The 2014-2015 budget passed the New Hampshire House with 346 votes for and 12 against; it passed unanimously in the Senate. Everyone from Governor Hassan to former speaker Bill O'Brien claimed credit for the bipartisan vote, but the credit, no doubt, resides with New Hampshire voters who told us to stop bickering, avoid political grandstanding, and get to work. If only officials in Washington could do the same.
The budget restored funding to our university and community colleges, to LCHIP and CHINS, as well as to our mental health system. We were pleasantly surprised when revenues came in stronger than expected and made agreement between the Senate and the House easier. If revenues continue their upward trends, we will be able to avoid layoffs of state workers, most departments having been decimated by the previous budget already.
Unfortunately, the Senate and the House failed to implement Medicaid expansion which would have covered about 58,000 New Hampshire residents (the numbers vary) and brought $2.5 billion into the New Hampshire economy, federal money that would otherwise go to other states. The Senate was concerned that this would become an unfunded mandate in the future, while the House argued that we should try it for the first three years, when the feds would cover costs at 100%.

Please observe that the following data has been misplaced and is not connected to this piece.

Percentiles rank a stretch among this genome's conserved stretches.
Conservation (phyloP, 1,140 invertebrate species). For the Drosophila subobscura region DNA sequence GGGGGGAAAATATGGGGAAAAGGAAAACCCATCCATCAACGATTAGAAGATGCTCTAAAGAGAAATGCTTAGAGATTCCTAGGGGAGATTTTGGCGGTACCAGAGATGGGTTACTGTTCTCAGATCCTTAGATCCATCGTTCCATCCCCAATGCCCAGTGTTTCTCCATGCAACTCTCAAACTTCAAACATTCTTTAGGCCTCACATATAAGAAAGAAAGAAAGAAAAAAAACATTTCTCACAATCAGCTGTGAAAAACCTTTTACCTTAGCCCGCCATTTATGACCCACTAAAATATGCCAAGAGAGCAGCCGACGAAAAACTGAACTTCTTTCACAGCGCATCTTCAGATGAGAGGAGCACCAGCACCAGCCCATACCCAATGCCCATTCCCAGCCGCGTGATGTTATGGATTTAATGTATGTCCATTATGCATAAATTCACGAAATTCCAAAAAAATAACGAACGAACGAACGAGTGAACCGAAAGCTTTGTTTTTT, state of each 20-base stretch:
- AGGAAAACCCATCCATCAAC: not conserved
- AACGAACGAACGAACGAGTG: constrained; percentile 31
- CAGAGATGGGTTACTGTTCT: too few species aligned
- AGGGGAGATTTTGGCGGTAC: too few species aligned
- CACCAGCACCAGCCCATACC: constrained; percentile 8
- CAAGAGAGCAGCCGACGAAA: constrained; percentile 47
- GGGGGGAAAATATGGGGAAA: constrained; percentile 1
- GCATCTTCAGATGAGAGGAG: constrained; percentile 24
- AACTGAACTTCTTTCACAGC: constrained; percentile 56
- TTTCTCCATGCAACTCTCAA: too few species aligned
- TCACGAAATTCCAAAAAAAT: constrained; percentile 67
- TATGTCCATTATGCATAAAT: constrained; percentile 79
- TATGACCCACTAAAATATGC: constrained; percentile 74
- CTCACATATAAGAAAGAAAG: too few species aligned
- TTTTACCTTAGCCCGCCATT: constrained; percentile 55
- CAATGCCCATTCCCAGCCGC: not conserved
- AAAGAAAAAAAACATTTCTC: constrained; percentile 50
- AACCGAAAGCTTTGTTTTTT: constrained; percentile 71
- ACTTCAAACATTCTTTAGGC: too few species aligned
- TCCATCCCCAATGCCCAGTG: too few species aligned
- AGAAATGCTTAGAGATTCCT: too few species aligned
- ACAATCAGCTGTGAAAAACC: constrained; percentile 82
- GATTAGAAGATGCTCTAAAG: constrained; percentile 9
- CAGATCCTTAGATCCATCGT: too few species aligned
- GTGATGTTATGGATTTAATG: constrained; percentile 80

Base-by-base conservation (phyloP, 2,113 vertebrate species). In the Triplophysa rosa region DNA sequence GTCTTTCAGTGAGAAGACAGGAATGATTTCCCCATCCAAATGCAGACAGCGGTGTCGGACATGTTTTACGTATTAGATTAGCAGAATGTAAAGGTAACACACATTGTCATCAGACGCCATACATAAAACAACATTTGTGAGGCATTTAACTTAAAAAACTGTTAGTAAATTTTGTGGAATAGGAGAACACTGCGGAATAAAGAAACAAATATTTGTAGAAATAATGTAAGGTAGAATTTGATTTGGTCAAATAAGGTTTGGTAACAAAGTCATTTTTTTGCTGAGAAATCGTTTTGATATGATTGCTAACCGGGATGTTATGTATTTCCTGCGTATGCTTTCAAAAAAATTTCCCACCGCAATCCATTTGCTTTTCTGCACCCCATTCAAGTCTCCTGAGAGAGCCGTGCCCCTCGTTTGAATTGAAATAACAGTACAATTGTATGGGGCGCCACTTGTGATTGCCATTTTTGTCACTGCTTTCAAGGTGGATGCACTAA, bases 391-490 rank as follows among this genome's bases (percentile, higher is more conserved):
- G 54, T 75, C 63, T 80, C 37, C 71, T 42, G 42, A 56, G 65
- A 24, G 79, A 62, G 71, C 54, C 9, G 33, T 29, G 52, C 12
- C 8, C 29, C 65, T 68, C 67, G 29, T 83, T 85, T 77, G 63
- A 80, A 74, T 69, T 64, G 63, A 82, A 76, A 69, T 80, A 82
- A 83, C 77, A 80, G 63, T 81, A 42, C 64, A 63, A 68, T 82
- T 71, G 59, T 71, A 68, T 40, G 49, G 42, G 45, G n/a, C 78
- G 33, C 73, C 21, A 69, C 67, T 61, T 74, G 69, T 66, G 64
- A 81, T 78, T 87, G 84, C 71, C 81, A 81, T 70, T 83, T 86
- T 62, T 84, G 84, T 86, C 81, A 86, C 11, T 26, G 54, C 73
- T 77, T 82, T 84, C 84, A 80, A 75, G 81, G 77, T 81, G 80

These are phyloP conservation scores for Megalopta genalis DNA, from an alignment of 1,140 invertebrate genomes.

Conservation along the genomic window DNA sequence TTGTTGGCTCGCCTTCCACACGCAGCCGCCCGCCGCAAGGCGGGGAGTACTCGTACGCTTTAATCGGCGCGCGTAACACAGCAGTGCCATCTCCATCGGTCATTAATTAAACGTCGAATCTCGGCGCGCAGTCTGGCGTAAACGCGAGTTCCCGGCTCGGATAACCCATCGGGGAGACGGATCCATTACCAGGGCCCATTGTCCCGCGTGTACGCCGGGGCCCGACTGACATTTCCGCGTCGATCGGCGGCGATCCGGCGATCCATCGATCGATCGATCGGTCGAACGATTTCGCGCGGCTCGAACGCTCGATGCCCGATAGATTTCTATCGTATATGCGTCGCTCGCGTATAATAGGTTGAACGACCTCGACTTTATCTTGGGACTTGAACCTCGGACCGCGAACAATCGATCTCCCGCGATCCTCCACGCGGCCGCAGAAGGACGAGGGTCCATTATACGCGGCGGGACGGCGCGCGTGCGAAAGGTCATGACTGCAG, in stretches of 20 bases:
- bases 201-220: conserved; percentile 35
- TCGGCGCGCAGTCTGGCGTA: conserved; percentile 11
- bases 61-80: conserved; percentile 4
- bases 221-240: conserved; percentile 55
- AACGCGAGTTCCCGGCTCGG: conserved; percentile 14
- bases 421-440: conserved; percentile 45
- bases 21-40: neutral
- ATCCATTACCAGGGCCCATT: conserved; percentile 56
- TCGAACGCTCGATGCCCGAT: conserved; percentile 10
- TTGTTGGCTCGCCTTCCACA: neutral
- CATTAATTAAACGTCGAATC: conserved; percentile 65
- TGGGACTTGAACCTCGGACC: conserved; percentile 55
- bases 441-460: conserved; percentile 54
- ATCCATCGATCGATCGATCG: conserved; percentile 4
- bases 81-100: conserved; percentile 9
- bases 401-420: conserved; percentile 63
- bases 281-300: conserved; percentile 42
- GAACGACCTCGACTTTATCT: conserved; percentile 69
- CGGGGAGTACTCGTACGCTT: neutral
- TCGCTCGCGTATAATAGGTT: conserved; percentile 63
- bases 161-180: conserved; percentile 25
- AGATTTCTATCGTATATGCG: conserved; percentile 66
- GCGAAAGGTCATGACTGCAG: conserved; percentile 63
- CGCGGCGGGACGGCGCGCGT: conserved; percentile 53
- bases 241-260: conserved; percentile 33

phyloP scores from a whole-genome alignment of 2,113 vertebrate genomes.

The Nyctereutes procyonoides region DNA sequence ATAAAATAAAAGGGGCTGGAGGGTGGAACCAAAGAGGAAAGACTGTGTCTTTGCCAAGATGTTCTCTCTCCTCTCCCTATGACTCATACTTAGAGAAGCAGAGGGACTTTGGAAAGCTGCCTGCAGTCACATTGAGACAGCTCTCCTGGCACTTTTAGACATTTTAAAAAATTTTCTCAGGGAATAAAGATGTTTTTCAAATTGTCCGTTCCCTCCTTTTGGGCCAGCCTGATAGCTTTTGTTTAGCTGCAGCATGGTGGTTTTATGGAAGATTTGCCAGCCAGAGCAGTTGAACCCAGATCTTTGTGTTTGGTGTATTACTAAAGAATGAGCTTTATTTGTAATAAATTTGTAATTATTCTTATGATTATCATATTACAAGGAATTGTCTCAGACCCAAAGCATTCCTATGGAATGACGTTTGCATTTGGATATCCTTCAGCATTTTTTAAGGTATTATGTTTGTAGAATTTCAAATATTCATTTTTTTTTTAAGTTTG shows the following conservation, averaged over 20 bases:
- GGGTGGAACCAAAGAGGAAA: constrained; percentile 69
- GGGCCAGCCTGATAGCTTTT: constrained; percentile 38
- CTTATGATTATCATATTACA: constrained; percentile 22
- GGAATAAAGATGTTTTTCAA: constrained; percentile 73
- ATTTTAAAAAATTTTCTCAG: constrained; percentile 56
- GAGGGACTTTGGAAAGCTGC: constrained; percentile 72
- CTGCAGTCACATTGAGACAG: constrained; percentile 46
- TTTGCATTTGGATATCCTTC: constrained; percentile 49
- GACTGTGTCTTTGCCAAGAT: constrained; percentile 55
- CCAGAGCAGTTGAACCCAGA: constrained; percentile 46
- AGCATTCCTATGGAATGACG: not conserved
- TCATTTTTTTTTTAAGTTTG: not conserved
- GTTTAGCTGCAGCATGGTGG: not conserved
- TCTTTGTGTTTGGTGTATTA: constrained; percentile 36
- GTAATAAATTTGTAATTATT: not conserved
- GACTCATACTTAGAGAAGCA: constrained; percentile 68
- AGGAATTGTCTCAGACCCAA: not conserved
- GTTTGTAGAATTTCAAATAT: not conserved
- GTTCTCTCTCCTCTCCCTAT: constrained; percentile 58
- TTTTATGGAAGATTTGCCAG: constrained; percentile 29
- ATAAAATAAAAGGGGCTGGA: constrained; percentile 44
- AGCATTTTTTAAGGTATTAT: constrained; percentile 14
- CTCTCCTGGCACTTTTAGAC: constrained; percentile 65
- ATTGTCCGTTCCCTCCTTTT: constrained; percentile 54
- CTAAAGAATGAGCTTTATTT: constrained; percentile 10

If one feels, as I do, that this is a worthwhile program which would introduce preventative health care and thus reduce the number of gravely ill uninsured people going to our emergency rooms (increasing everyone's premiums), one should get in touch with Republican senators and convince them that Medicaid expansion is the right thing to do, both morally and economically.
The Senate did the right thing, however, in restoring 100% funding for towns affected by the non-payment of flood control money owed by Massachusetts. Salisbury, for instance, will get approximately $85,000 out of these funds.
Renewable energy funds, to the tune of $16.5 million, were unfortunately raided in this budget. We will work hard to restore them in the future.
Speaking of the future, we can expect reintroduction of the gas tax bill and the casino bill in year two of this legislative session. This year's session is about over, except for Medicaid expansion.
I would like to welcome two new businesses to our area. Naughty Nellie's, already known for its fabulous ice cream, has now opened a cafe, and Audrey Pellegrino has done a great job restoring the Country Store in Danbury.
Finally, I would like to congratulate The Andover Beacon on its 100th issue in June. The paper is always in need of volunteers.
I am available at 735-5440 and at MarioRatzki@nullgmail.com.